Tuesday, 6 May 2014

Why you should reduce sugar and carbohydrate intake

With the weather turning colder, it is time to get into supporting our bodies with good food, keeping ourselves warm, getting good sleep and supporting the immune system to get through the winter.  We may also feel the hunger more, especially in the evening as we get home and waiting for dinner to cook.  Picking on the wrong foods at this time even though you eat well all day is usually the culprit in piling the winter pounds on and compromising your immunity.  To make it easy to eat well, do not stock up on high sugar foods like soft drinks, lollies, muesli bars and biscuits or foods that convert to sugar easily, also known as high glycemic load carbohydrate foods– like bread and chips.  Yes, although chips are savoury, it still piles on the pounds, from the ease at which it converts to sugar from the processed carbohydrate.

Sugar dampens our immune system, and the more processed the food, the faster it converts to sugar. A can of soft drinks can have up to 9 teaspoons of sugar in it.  New Zealanders on average consume 50.5kg of sugar per person per year or 32 teaspoons of sugar a day!  This is in stark contrast, exceeding by a large margin the World Health Organisation recommendation of 4 teaspoons per day!  A lot of the sugar consumed is not from the act of picking up the spoon and adding sugar to your drink.  It is hidden in processed foods and drinks. To avoid the sugar menace, the best strategy is to keep to fresh, unprocessed foods.  Sugar excites the opiate centres in our brain and the more you have it, the more you want it.  It becomes an addiction.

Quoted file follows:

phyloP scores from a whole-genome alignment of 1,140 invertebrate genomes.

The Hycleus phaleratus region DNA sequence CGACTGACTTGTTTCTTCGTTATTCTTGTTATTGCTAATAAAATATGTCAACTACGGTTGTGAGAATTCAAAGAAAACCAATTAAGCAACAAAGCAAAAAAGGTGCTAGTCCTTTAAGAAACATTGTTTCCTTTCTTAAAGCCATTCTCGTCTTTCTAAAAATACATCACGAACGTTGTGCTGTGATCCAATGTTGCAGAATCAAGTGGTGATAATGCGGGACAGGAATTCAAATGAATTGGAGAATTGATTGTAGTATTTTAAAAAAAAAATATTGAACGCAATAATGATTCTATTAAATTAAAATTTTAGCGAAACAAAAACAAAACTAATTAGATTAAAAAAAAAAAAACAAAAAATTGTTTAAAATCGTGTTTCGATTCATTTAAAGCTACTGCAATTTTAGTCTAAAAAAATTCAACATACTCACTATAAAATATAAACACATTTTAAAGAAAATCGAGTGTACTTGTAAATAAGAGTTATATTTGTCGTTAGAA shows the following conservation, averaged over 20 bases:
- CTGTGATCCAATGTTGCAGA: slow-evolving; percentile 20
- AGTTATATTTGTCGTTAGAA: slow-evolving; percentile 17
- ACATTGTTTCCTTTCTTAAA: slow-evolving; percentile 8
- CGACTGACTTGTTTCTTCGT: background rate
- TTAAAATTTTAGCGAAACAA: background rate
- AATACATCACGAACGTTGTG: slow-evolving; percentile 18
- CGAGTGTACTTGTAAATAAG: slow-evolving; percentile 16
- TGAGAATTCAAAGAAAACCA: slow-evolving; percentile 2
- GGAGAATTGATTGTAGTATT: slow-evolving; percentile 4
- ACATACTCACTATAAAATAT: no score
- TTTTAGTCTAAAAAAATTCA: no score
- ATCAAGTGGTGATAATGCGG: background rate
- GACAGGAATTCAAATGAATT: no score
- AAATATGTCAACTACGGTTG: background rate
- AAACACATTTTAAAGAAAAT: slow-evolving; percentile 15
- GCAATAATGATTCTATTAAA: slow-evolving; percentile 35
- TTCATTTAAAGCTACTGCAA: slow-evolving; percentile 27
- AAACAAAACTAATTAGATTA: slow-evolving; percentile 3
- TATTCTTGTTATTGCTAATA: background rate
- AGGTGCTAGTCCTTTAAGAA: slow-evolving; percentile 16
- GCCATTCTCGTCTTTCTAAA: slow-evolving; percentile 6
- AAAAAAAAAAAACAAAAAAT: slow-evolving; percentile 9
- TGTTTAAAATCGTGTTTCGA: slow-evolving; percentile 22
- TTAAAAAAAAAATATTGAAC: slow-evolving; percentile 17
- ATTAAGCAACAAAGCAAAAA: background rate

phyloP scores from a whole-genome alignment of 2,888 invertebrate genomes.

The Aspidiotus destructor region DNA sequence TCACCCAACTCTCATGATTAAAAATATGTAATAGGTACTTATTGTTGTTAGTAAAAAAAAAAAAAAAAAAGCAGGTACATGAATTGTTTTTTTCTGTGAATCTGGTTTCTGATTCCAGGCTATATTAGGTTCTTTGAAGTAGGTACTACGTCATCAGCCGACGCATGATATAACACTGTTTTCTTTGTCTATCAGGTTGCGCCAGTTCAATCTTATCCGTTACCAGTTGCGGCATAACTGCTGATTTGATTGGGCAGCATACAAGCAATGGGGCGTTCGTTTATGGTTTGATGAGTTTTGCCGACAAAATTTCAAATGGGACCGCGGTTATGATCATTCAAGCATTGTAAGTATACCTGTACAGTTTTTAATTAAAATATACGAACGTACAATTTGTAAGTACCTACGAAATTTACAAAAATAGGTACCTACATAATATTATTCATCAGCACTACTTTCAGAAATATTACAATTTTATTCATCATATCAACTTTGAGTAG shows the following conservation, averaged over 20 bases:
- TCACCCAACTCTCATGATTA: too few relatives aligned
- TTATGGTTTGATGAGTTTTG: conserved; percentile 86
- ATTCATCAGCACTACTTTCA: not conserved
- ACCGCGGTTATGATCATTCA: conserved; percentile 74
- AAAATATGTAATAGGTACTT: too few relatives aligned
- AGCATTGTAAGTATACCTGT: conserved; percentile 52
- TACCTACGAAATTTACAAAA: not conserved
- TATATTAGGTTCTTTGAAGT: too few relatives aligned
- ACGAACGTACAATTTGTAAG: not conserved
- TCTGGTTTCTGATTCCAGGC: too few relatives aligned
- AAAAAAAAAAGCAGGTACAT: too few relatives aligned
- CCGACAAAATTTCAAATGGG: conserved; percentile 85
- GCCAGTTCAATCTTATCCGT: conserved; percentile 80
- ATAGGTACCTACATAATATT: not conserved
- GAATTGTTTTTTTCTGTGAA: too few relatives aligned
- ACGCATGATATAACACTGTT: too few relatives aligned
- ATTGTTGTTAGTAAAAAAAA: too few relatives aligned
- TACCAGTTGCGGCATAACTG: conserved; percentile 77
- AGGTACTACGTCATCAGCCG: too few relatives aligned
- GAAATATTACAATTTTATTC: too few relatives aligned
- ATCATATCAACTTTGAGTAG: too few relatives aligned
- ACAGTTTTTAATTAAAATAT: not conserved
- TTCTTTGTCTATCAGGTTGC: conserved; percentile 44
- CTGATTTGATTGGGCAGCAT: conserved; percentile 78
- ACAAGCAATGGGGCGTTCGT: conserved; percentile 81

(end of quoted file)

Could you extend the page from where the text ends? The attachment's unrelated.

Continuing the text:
Fruits and vegetables contain sugar, that is naturally occurring in them.  When you consume them whole, it does not create as much havoc, although fructose from fruits may still create problems for people with fructose mal-absorption. 

Many think that the answer to reducing sugar intake is artificial sweeteners.  Artificial sweeteners, in my view, are a bigger menace than sugar.  It burdens your liver and creates problems for your nervous system.   The simple solution to reducing sugar intake is keeping to fresh, whole foods.  Problems from artificial sweeteners range from stomach discomfort to dizziness and low cognitive function.

Five perceived “Healthy” foods you need to give up if you want to lose fat:

-         Wholemeal bread
-         Yoghurt
-         Potatoes/ spuds
-         Fruit juices
-         High fibre breakfast cereals